A few years back, I taught a workshop in whiteboard and graphic recording skills. Watching two participants, I realized that some of the worst mistakes come from the best artists. Here’s what happened…

One of the participants created charts that looked like an intricate children’s book. Seriously, the graphics were stunningly beautiful. In her future chart, she drew elaborate sketches detailing the process of how she would plan her future. Images included calendars, retreat time, reflection activities, counseling and emerging dreams. It was breathtaking.

Another participant drew simple charts, built of shapes and critical words. She built a timeline with specific steps that included commitments necessary to get a PhD from Columbia. At the time, she had not applied. But in the vision, all the steps from application, interviews, class work and thesis were clearly shown. Each step was precise, clear and linked to a specific time, culminating in a degree.

Now fast forward.

Several years later. Guess who has a PhD? Yes, you got it. The second participant.

The first one, well…I’m not sure what ever happened to her.

This story is both a cautionary and an inspirational one. Caution: Don’t get overly swept up in creating beautiful charts and whiteboard depictions. Sure, make your visual displays easy to look at and easy to understand. But, remember this: the true power is in the ideas and not in the beautiful rendering of the images.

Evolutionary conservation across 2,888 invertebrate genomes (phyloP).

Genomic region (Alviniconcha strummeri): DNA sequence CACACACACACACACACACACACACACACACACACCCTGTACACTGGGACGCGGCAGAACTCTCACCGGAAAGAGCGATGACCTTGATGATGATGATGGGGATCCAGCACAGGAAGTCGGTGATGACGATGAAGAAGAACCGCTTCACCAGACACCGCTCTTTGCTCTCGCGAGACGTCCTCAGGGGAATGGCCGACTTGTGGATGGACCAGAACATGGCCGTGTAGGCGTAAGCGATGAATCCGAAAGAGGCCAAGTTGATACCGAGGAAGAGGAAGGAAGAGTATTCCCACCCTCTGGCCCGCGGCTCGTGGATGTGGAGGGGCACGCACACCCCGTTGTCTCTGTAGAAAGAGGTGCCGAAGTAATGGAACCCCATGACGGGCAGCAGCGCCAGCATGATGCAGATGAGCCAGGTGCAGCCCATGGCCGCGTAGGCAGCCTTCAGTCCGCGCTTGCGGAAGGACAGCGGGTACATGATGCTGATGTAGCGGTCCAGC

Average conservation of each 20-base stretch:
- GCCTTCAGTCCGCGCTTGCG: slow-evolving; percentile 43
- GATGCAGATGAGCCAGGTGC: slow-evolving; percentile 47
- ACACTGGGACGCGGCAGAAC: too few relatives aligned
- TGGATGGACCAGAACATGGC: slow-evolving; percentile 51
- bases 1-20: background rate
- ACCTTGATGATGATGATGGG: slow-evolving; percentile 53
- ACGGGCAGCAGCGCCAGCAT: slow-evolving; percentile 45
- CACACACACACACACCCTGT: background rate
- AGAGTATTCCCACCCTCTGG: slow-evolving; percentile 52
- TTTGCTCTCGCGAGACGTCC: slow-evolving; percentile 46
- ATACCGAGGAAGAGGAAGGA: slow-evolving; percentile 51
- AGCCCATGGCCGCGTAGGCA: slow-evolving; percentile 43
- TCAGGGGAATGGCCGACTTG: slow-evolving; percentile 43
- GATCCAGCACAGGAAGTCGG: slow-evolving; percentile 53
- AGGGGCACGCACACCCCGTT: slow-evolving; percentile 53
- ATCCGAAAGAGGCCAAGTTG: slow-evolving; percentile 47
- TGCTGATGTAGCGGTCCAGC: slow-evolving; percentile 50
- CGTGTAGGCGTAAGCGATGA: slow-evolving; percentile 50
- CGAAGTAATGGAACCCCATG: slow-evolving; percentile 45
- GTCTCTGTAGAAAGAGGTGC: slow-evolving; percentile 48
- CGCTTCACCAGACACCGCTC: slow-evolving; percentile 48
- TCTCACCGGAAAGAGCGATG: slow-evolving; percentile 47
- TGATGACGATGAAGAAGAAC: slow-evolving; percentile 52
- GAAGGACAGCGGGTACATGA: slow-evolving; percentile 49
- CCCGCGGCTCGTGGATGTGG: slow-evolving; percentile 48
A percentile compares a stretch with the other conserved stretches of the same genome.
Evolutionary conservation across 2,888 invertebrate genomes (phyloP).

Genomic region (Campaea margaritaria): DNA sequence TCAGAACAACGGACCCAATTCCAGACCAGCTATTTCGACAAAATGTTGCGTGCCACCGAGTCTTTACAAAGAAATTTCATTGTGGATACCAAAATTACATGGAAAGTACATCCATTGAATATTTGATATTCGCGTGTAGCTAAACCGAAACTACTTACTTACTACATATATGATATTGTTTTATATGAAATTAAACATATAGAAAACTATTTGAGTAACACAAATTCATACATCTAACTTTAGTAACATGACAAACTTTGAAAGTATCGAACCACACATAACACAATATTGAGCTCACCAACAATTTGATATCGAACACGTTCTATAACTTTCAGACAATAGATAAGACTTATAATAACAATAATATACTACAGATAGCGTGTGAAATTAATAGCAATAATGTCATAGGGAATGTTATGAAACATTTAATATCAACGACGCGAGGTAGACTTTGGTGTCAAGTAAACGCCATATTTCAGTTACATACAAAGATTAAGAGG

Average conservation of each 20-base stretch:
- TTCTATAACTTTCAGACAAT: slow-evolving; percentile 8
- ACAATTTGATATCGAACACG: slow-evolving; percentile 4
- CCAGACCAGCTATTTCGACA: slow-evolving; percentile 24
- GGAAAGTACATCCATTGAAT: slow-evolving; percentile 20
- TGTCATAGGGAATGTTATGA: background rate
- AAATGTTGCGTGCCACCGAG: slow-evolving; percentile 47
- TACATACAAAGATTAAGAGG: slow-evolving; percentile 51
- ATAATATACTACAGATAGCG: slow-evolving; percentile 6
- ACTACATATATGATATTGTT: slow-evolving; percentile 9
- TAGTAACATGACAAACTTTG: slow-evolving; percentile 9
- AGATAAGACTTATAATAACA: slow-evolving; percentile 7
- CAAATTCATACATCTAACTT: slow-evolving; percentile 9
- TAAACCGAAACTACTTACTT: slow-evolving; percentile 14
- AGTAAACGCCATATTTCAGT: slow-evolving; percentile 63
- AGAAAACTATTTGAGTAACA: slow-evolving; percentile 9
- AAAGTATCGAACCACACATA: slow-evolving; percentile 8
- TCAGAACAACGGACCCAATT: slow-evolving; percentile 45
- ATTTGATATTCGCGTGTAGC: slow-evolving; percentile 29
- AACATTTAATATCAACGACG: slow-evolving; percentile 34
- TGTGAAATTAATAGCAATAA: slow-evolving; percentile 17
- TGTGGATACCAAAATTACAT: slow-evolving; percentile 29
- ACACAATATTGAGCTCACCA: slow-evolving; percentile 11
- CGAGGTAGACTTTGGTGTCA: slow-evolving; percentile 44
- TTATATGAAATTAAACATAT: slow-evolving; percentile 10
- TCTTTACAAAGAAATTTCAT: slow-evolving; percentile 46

Inspiration: Be clear, concise and commit to timelines. When you envision a goal, project, or process, define small steps. Break big goals down into small steps that are discrete and do-able. This helps you make steady progress and ultimately complete your goal.

Now flash forward.

You’re standing in front of your super busy client. He or she wants to see the simplest representation of what you are offering. Whether you are selling ideas, products, services or solutions—the request is always a variation of this: “Show me what you mean.”

According to academic research, approximately 65-80% of the population are visual thinkers. People who think visually make decisions based on visual displays. They are often asking for a picture, a diagram, or a line drawing. They want to see what things look like.

When your prospect of client says, “show me what you mean!” what are they really asking for? Do they want to see every single nut and bolt of what you offer? Of course not.

They are asking for the very simplest representation of value. They want to see the solutions and benefits from a 50,000-foot view. The forest. Not the trees.

This is a very important distinction. A lot of experts (who are brilliant) forget that this is what a decision maker is really asking. They rarely want to know as much as you do. They just want to know ‘enough’ to make an informed decision.

In short, ask yourself a single question: “What is the simplest way I can show this?” Your answer will be a sketch, a drawing, or a whiteboard representation at it’s most essential. It should be easy to draw, easy to talk about and easy to understand.

Interested in giving interactive visual presentations? When you learn these skills, you’ll have the key to unlock richer conversations, faster decisions, and faster sales.

Author's Bio: 

Milly Sonneman is a recognized expert in visual language. She is the co-director of Presentation Storyboarding, a leading presentation training firm, and author of the popular guides: Beyond Words and Rainmaker Stories available on Amazon. Milly helps business professionals give winning presentations, through Email Marketing skills trainings at Presentation Storyboarding. You can find out more about our courses or contact Milly through our website at: http://www.presentationstoryboarding.com/